Aerospace and defense industry pioneers are best known for pushing the boundaries of math and science to overcome seemingly insurmountable challenges — and changing our world.
We’re about to celebrate the 50th anniversary of one of their most significant accomplishments — the Apollo moon landing — a pivotal moment in America’s space race that was the culmination of the burgeoning A&D industry’s technological prowess.
But 50 years later, acquiring the materials and resources that will make the next landing and other future breakthroughs possible has become almost as challenging.
Today, the A&D industry’s $400 billion-plus supply chain is being tested on multiple fronts — from uncertain federal budgets and global political divides to third-party cyberthreats.
Materials and resources acquired through supply chain partners account for half of the A&D industry’s annual sales, and two-thirds of the industry’s exports. These same suppliers make up more than one-third of the industry’s 2.4 million workers — an extremely valuable segment of America’s workforce.
Materials sourcing has become a major element of the nation’s industrial base. A single break in the chain can result in a delayed delivery or, even worse, a failed mission.
Fortunately, the A&D industry and the U.S. government well recognize the supply chain’s critical importance and are taking the challenge head on, transitioning it into a strategic weapon to strengthen our companies, industry and nation.
Supply chain experts have identified five strategic areas requiring the most attention to make the transition successful:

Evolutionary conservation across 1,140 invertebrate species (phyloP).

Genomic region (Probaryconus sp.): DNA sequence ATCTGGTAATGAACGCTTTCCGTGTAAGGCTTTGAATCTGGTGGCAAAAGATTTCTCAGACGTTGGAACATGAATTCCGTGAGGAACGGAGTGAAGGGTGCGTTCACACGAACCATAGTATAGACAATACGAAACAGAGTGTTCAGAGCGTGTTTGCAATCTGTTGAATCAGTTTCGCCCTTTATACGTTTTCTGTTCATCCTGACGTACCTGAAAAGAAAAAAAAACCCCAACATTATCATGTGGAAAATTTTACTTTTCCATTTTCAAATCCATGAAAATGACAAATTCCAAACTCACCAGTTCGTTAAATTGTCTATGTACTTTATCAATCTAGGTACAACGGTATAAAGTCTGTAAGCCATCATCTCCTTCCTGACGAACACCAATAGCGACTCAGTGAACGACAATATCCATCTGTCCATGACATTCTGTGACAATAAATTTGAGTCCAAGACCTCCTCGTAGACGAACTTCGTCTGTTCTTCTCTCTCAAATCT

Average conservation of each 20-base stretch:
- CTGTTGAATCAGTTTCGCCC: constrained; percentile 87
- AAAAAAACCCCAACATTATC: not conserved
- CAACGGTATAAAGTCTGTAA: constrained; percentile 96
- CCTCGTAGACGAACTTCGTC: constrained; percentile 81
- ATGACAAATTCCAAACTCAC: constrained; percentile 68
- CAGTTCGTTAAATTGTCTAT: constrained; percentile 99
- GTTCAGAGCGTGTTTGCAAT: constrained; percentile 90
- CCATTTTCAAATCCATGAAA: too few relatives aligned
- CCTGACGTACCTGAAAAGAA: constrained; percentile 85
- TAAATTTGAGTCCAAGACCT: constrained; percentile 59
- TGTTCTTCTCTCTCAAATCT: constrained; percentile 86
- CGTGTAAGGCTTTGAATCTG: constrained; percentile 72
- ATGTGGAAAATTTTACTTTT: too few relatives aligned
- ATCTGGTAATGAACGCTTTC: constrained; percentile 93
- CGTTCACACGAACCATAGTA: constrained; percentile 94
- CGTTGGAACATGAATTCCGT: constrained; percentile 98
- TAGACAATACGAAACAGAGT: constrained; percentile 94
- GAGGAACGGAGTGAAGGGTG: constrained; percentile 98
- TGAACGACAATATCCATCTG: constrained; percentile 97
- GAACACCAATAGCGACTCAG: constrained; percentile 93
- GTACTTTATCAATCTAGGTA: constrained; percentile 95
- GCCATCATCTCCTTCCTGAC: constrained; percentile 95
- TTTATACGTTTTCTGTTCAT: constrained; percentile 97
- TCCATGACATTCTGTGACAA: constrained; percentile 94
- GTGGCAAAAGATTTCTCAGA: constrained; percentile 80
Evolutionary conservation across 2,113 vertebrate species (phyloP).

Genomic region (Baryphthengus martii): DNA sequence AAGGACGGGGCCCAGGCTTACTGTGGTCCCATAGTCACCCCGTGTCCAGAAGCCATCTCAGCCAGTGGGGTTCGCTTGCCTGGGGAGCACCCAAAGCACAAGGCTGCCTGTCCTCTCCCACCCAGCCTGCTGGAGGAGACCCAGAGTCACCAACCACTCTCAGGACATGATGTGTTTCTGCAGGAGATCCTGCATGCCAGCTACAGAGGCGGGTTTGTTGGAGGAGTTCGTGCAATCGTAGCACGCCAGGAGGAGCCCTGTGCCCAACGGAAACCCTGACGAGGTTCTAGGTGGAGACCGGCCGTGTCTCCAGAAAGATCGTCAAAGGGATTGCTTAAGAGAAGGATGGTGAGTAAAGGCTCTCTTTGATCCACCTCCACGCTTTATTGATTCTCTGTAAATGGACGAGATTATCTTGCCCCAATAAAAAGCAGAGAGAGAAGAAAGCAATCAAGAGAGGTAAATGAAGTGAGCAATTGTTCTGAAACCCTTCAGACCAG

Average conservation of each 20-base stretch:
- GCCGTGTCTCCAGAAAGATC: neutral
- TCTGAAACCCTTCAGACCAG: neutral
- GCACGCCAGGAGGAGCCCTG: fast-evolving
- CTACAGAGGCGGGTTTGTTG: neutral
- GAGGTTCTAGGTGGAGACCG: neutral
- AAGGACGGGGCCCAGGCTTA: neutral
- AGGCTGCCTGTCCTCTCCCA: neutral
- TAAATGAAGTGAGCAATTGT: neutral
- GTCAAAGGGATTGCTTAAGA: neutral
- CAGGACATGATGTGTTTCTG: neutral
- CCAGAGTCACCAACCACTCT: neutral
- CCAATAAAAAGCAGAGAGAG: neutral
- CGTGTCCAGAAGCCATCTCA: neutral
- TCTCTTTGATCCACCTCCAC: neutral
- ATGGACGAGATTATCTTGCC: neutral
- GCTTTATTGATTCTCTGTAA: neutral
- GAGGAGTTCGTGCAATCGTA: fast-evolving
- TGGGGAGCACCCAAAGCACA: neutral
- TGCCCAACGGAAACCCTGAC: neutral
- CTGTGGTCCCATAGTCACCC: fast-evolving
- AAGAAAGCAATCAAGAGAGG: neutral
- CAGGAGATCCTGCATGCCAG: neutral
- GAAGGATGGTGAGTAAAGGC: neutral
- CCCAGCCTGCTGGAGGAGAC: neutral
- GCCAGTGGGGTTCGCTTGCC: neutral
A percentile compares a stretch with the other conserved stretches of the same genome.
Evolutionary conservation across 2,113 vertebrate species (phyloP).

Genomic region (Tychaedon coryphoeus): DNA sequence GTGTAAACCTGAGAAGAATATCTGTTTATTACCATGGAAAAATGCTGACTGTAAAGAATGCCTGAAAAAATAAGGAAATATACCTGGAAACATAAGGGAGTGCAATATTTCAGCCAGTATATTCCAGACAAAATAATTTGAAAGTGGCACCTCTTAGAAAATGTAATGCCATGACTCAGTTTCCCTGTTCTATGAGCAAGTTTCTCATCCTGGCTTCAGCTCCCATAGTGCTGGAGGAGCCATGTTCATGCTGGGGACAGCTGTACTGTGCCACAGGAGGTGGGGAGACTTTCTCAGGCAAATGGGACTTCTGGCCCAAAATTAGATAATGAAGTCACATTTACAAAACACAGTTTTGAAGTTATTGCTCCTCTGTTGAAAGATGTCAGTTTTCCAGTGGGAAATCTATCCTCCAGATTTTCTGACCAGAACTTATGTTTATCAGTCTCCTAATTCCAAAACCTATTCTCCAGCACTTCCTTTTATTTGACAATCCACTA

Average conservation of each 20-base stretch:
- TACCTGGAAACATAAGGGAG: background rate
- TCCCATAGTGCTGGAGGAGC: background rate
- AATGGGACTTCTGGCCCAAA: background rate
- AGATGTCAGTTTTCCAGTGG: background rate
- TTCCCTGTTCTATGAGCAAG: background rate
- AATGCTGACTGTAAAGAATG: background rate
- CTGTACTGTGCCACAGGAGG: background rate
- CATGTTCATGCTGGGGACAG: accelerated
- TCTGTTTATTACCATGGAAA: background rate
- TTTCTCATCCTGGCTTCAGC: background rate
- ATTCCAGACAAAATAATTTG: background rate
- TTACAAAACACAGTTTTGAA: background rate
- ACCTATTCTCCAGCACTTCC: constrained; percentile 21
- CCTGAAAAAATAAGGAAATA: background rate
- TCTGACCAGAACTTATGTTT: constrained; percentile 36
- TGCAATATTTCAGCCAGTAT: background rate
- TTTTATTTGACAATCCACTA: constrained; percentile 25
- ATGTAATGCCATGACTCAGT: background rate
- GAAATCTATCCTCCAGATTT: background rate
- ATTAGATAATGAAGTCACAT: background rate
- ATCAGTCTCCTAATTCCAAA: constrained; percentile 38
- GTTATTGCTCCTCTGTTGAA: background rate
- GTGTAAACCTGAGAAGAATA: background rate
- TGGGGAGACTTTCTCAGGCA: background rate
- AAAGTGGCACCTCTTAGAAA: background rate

Talent: Supply chain teams require diverse skill sets. Organizations are constructing teams with skills ranging from engineering, finance, contracts, cyber, risk management and others. They are hiring talent with new capabilities and mindsets — people who are part operations, part data scientist and part engineer.
Engagement: Companies are integrating supply chain teams into the value stream much earlier, particularly engineering, to drive efficiencies throughout organizations. The teams are becoming involved in every phase of the product life cycle — analyzing virtually every aspect of solution design, manufacturing and delivery.
Quality: Supply chain is now being fully embedded into companies’ operating systems and strategies, and becoming more data driven with key metrics. This helps ensure that suppliers adhere to high standards and drives operational excellence throughout the supply base.
Digitalization: Companies are embracing digitalization to address ever-tightening mission schedules and far-reaching global supply bases. Digitalization helps raise awareness, integrates workflows and informs decision-making. To help offset growing cyberthreats, the government and the Aerospace Industries Association are establishing critical standards and protocols to help protect each link across the supply chain.
Standardization: Standardizing and harmonizing processes and procedures across an enterprise is essential to implementing an efficient and effective supply chain management strategy. Companies are establishing supply chain playbooks with key business metrics that enable everyone involved to follow the same proven processes and procedures.
These five strategic areas are certainly not all encompassing, but they represent a strong baseline. The path to transforming supply chain management into a strategic weapon won’t happen overnight. It is a journey — one that is never truly finished. New threats will evolve and will need to be addressed.
With the expanding global challenges to our industrial base, I’m convinced that this is a journey we must take to be successful as an industry and a nation.
William M. Brown is the chairman, president and CEO of Harris Corporation, and chairman of the Aerospace Industries Association.